The elegant Al-Malik al-Zahir hammam dates back to 985 AD but is experiencing unprecedented demand since fighting cut water supplies to the capital, leaving millions facing shortages.
"I haven't bathed since the water to Damascus was cut off," 34-year-old Ades told AFP as he changed into a towel.
"Since then, the priority for the water we do get has been washing up and drinking. Bathing has become a secondary thing, particularly since it's winter."
Most of capital's water supply comes from the rebel-held Wadi Barada region, some 15 kilometres northwest of Damascus.
Fighting has raged in the area for weeks, damaging key water infrastructure, and continued despite the start of a nationwide truce on December 30.
That has left up to 5.5 million people in Damascus and its suburbs facing water shortages, the United Nations says.
But the crisis has proved something of a boon for Al-Malik al-Zahir, one of many traditional bathhouses in Damascus, which has its own private water supply from a well.
Hammams have a long history in the Middle East and Turkey, but in recent years Damascenes have tended to visit them only on special occasions, with just a dozen or so customers visiting Al-Malik al-Zahir each day before the water crisis.
CLIENTELE HAS DOUBLED
"I haven't been to the hammam for 12 years, since my wedding day," said Habib Issa, a 32-year-old hairdresser, relaxing in the reception area.
"I have a contingency plan for electricity and fuel shortages, but it never crossed my mind to make one for water," he said.
"At this rate, we'll need a plan for when there's no air left in the city!"
Like many bathhouses, Al-Malik al-Zahir is divided into three key sections, with its heart the central steam room.
Inside, a central platform is ringed with little booths, each equipped with taps supplying plentiful hot and cold water, as well as bowls and soap.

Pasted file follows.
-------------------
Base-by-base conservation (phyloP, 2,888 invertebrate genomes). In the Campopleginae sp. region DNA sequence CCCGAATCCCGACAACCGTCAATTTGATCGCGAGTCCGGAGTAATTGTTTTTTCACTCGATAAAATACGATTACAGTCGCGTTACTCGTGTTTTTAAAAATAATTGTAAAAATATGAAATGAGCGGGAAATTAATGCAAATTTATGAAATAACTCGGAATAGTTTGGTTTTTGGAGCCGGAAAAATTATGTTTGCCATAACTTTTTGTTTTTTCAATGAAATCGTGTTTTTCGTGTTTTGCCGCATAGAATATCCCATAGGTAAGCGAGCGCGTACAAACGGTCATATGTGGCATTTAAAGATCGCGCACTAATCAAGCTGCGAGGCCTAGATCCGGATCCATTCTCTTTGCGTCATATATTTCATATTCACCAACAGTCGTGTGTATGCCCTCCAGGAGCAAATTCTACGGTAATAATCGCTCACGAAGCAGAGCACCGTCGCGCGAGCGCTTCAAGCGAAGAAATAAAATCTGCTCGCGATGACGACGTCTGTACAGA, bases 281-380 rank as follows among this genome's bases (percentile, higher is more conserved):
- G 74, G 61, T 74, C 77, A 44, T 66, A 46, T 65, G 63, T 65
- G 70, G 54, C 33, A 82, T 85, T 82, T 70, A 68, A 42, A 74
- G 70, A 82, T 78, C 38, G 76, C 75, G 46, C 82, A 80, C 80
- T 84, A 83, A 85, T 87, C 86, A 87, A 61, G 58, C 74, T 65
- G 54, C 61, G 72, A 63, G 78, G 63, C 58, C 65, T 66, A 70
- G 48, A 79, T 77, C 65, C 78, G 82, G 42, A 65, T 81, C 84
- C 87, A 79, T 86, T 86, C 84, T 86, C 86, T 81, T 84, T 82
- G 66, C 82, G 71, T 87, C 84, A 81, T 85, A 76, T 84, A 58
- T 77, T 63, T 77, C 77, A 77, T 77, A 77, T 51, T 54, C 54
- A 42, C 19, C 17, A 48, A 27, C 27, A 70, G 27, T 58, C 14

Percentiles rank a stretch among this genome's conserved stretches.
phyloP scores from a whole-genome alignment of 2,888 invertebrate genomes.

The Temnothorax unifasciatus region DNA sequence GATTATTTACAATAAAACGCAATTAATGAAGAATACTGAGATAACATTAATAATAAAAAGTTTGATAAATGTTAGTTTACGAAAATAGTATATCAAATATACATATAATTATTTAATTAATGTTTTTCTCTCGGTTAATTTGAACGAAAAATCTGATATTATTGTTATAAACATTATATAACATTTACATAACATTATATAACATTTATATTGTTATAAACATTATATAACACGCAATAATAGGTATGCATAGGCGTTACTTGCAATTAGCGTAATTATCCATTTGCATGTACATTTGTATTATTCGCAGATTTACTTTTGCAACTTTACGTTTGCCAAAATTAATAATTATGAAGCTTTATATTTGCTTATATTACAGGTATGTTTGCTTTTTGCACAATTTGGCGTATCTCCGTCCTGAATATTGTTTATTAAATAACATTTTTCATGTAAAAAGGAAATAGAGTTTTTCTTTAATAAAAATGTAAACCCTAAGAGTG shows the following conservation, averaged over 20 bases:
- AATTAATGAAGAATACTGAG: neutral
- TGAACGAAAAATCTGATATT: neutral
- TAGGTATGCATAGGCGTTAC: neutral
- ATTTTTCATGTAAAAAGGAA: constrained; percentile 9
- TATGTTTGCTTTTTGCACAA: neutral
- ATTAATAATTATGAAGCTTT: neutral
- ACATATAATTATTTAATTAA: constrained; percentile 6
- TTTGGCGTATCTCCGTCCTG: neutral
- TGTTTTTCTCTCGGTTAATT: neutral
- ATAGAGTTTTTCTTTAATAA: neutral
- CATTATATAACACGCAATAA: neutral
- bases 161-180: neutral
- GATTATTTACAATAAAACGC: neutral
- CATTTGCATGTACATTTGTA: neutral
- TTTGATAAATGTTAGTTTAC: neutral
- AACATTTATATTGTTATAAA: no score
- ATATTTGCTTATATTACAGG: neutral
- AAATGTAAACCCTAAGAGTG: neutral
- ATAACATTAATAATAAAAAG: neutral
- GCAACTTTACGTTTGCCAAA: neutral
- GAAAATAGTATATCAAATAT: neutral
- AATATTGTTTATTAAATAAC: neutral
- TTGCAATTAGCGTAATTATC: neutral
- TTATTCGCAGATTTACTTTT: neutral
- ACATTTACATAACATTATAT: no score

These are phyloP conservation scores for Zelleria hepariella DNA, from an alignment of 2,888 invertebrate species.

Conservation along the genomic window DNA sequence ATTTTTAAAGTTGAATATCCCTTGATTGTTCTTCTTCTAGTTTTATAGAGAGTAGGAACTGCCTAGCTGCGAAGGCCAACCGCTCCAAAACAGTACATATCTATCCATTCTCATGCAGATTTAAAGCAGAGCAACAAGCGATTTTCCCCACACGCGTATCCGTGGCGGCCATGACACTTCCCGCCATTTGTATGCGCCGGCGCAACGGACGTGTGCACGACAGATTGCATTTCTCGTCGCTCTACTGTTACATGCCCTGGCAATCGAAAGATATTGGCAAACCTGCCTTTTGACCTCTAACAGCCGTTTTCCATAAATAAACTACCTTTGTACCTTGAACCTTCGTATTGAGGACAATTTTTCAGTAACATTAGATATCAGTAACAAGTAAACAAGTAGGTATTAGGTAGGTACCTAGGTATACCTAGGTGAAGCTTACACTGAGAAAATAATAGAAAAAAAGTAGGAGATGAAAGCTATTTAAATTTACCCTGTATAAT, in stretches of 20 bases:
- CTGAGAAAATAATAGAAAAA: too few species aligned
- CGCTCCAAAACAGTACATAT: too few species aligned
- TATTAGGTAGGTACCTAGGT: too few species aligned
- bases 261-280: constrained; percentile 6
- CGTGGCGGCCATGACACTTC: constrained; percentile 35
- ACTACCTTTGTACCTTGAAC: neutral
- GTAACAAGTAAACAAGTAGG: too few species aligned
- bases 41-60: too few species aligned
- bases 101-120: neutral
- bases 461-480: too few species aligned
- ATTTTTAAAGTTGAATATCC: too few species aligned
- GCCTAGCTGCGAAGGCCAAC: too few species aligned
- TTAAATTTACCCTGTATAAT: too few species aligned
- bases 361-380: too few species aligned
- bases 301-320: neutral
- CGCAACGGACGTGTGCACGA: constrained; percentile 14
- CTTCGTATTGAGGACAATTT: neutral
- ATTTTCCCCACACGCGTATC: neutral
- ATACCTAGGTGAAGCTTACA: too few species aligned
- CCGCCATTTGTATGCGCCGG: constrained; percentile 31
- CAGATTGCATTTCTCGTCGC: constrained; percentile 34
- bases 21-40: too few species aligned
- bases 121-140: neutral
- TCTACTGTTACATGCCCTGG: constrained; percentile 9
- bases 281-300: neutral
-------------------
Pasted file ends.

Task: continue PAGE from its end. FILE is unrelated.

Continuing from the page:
Next is the area set aside for massages and scrubdowns by hammam staff, and when the process is complete, customers proceed to the reception area.
The large room is laid out like a courtyard, with an ornate central fountain featuring delicate inlaid tile in the shape of a flower.
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The floors are covered with zigzag patterns in white and sand coloured tile, while stained glass windows colour entering light a deep blue or red.
Customers waiting their turn, and those relaxing after a good scrub, lounge on cushioned chairs on an elevated platform that runs around the edge of the room.
Staff deliver tea, water pipes, snacks and dessert as clients unwind under the watchful eye of owner Bassam Kebbab, whose phone rings constantly.
"The number of customers has almost doubled, and the reason they're coming these days is different, now it's a necessity whereas before it was just for leisure," he told AFP.
"We try not to turn any customers away, and we ask people not to linger too long so we can meet the needs of the greatest number of people who want to bathe," he said.
WAITING FOR WATER TO RETURN
As he moves through the different parts of the hammam, eager customers call incessantly and he books appointments for coming days, apologising to disappointed clients hoping to come the same day.
"I've already cancelled a booking from merchants who wanted to book the whole hammam, extended working hours until past midnight, and bought more soap and equipment to meet increased needs," he said.
But he hasn't increased his prices, still charging an entrance fee of just 1,200 Syrian pounds (around $2.40), with massages and scrubs costing a little more.
"When I walk around and hear people speaking, they're all talking about one subject: how to get water and when things will go back to how they were," Kebbab said.
Abdullah al-Abdullah, 46, was relaxing after his bath in the reception, getting ready to eat the lentil dish known as mujadara, a traditional post-hammam favourite.
"At home, I have shortages of electricity, heat and water. When the power is on, there's no water, and when the water comes, there's no electricity," he told AFP.
"So I had to come to the hammam to find water, electricity and warmth in one place," he said.
Despite his relative youth, he sports a head of completely grey hair, a testament to the hardships of nearly six years of war, he said.
Syria's conflict began in March 2011 with anti-government protests and has evolved into a complex civil war that has killed over 310,000 people and displaced more than half the country's population.
"Half my hair went grey in the first year of the war, the other half in the following years," said Abdullah, an electrician.
"I've lost so many of the basics of life but my family and I just can't stand losing water."